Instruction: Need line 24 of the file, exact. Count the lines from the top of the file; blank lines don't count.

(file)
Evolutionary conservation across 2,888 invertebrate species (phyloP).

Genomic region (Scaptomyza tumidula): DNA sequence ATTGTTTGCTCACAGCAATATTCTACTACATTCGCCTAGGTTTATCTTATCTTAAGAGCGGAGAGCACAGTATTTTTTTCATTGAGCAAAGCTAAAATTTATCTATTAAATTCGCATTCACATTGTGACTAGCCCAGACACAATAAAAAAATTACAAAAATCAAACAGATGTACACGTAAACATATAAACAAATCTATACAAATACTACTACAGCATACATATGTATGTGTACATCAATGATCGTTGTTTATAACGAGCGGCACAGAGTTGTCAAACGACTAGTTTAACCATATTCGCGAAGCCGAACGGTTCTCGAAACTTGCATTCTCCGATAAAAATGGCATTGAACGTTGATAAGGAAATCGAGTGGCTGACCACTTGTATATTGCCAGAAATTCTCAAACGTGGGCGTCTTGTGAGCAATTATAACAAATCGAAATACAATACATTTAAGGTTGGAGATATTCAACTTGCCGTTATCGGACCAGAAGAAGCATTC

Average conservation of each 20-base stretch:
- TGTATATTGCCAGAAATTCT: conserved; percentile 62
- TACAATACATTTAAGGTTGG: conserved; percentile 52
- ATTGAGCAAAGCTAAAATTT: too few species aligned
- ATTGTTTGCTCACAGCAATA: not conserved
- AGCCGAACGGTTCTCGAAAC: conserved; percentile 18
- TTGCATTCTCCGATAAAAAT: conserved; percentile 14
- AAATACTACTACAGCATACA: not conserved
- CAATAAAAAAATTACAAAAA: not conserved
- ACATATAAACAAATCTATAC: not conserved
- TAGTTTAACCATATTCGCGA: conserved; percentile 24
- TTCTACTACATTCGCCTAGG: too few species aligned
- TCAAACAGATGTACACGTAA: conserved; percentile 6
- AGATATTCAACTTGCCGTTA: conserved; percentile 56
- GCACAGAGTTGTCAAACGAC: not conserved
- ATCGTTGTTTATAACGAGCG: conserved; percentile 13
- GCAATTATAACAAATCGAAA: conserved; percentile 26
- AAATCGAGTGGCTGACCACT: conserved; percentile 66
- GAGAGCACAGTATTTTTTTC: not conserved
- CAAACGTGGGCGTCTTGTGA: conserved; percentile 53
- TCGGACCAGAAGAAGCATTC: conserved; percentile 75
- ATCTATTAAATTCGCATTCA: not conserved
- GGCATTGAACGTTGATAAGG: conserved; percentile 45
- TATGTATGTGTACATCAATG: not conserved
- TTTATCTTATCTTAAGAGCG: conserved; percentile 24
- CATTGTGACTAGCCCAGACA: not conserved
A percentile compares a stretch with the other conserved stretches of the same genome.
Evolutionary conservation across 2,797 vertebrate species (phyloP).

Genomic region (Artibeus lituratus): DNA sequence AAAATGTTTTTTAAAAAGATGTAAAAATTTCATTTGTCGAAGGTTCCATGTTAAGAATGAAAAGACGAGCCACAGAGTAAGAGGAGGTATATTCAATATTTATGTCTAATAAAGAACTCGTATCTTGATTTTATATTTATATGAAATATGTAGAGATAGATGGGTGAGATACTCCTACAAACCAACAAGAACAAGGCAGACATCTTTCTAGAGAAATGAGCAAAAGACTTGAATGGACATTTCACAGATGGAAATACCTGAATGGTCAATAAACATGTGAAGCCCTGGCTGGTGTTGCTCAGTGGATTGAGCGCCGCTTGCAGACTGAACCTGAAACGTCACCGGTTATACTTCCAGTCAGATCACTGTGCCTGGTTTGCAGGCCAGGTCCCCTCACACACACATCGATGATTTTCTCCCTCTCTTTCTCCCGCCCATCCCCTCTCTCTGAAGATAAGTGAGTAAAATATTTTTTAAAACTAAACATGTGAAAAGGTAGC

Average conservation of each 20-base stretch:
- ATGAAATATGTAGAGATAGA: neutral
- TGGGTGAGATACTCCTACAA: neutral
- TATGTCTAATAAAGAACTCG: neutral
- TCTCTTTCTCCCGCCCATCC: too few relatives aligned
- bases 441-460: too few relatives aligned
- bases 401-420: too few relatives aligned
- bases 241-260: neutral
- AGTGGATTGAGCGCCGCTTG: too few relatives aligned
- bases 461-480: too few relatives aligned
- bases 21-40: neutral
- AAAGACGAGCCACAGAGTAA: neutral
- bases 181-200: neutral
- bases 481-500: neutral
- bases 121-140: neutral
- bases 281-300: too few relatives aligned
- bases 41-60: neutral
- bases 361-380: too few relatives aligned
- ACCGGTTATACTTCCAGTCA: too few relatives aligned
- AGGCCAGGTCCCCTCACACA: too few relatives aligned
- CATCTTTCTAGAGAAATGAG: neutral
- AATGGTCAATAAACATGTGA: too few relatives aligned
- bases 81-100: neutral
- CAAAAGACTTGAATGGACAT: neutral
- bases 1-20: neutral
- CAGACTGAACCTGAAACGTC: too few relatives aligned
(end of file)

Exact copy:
- ATCTATTAAATTCGCATTCA: not conserved